In 2016, Kees van Ommeren (partner and co-founder of Decisio) went to Peru, together with the excellent bicycle planner Jeroen Buis – JB Mobility – to help bring the cycling culture to a whole new level. Our office manager, Heleen van Straten, asked Kees abou this work in Peru.
The Ministry of Health of Peru approached, on behalf of five different ministries, the Dutch Embassy in Lima. The question was whether the embassy could help them to develop a national cycling vision in Peru. The ministries found “bikenomics” an important part of the project as they want a convincing rationale for the value of cycling investments in each of the departments. The Embassy has therefore filed the request to us (JB Mobility and Decisio).
Lima is potentially an ideal cycling city. The city has a flat landscape, it almost never rains and the climate is just perfect for cycling (between 15 and 25 degrees). In addition, traffic in Lima is always practically fixed, car ownership is low and people are considerably less wealthy than in the Netherlands. So, as a Dutchman, it is natural to think ¿cómo es posibile? that it is cycled so little?
Cycling in Lima is mostly perceived as a recreation and hardly used for transportation. People are not used to cycle in busy cities and motorists are not accustomed to cyclists. This creates dangerous situations and potential conflicts. There are too few bike paths and the quality is very variable: some stretches are poorly maintained, too narrow or interrupt abruptly. Nevertheless, the bicycle is not seen as the “poor man’s vehicle”, this is not so much the problem. In addition, since Lima is located by the sea, the air quality is not as bad considering that over 10 million inhabitants live there.
Next to the vision proposed to the ministries, we developed a model for social cost-benefit analysis (SCBA) to appraise the costs and benefits of three investments projects (mainly cycling routes) in Lima. Bicycle use benefits the user, but also the environment. These effects are expressed by the SCBA in cash (Soles), with an impressive benefit-to-cost ratio.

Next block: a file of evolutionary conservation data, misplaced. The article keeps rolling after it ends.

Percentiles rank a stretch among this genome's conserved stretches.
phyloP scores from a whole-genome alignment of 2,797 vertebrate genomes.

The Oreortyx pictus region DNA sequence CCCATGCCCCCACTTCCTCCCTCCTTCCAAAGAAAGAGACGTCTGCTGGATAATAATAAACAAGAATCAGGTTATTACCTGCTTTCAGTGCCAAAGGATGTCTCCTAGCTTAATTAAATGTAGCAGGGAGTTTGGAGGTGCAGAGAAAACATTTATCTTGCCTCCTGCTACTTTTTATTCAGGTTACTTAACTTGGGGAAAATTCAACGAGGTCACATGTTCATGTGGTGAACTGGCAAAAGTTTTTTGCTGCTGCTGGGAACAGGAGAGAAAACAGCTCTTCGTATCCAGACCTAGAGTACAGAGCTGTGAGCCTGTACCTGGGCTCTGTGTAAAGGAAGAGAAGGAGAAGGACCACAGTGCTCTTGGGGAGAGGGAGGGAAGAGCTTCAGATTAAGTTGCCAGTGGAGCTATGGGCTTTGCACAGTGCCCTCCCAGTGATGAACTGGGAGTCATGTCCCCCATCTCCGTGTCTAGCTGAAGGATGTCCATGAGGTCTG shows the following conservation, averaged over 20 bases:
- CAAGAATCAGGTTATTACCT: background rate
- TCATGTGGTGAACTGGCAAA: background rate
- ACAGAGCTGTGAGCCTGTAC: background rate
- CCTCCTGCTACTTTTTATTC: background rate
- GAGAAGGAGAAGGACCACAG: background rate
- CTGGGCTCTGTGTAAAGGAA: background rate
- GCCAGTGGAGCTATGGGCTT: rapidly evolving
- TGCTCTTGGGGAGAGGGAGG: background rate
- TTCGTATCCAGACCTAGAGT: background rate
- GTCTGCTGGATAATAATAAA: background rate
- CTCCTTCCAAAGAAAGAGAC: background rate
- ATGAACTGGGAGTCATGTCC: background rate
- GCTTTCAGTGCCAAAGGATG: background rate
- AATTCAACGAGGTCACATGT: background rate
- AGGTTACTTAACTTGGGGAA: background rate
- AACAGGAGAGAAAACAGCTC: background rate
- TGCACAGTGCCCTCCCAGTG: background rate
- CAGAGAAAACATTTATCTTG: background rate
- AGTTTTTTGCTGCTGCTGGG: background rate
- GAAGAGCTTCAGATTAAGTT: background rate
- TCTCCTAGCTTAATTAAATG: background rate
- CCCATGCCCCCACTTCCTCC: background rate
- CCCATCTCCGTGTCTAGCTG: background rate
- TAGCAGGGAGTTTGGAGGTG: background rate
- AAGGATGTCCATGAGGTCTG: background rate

The results of the study were presented in different sessions to mayors, (sub) municipalities of Lima and the ministries at a bicycle festival in the city. Without exception, they were very enthusiastic about the result. The conclusion is very positive: cyclists ensure less pollution, better health but also it is good for the economy as bicycle use creates a more comfortable living environment which leads to higher housing value. The ministries have now reckoned the benefits that investing can yield and therefore strengthen the political arguments in favour of a bicycle revolution.
A behavioural change must take place that applies to motorists, employers and employees, residents and shop owners who prefer not to have a bicycle lane along their house / shops. In addition, the overall image of cycling must improve. That can only happen if the bicycle infrastructure is significantly improved and upgraded. The government and society must therefore jointly get started. The people who are already cycling in Lima are mostly highly educated people who live consciously. It is possible to use this leading group and ensure that cycling becomes “trendy”. Moreover, motorists should have more respect for cyclists and should realise that more trips by bike mean fewer cars on the road and better flow.
The key to change things lies with the mayors. Some of these are very positive about cycling. We have good hope that in several municipalities some major steps can be made in the short term. At the same time, it is difficult to get things moving and it is always a challenge to arrange financing. Our role is then to support decision-making (bikenomics), bicycle planning (master plan and integrated infrastructure planning) and work on behaviour (including mobility management and road pricing).
The week there has been fantastic! I could play football on the roof of a shopping centre with the Dutch national team of the embassy of Lima. It was also very nice to see how the Dutch Embassy used the bicycle as a “country marketing” means. We were there during Kings’ day and the Embassy organised a bike tour with thousands of cyclists around a park on the coast. This also put things in motion. It will still take some time, but eventually, Lima will become a real cycling city, as it happened to Amsterdam.